Waterless in Pennsylvania
We were hooking up the RV to leave Hershey Pennsylvania (my favorite park we’ve been to), to head up to the Poconos right as Fall was turning to winter (read: it was getting colder and darker every day). As we pulled out, TONS of water came gushing out of the bottom, which had a sealed underbelly to help protect it from the cold (also meaning, we had no way of being able to get underneath to see what the problem was, and we needed to get on the road if we didn’t want to be driving in the dark up the mountains…which we did not).
We were stressed the entire way there. When we finally got into our new spot, we contacted a few mobile RV repair people, but they were booked out for MONTHS. They all advised us not to use our water until we could determine the issue, because we could very well destroy the RV (our home). Meaning, we spent the next month using the Public bathhouse down the road for everything from showering (in the unheated building), to doing dishes. I peed in a jar every night and emptied it in the morning to avoid trekking through the dark in 20 degree temperatures at night (it even snowed quite a bit while we were there towards the end of the month). Every night, we also carried a bin of our pots and pans to the sink to get them clean. It was absolutely awful.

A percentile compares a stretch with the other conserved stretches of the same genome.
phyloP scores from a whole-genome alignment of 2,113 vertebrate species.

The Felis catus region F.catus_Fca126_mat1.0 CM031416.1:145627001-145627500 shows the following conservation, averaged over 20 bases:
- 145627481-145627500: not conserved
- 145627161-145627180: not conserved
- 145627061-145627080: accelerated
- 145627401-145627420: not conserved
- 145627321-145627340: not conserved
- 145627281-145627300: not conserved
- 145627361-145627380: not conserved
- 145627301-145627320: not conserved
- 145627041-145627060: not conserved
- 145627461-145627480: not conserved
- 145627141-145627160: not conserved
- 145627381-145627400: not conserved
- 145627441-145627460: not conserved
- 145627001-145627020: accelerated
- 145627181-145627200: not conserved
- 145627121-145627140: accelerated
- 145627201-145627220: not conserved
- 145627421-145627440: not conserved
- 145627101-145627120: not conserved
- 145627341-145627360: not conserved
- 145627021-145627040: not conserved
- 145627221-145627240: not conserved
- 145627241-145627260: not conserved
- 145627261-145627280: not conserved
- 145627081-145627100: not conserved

When we did eventually find someone that had an opening, we had to pack everything up, take PTO for the day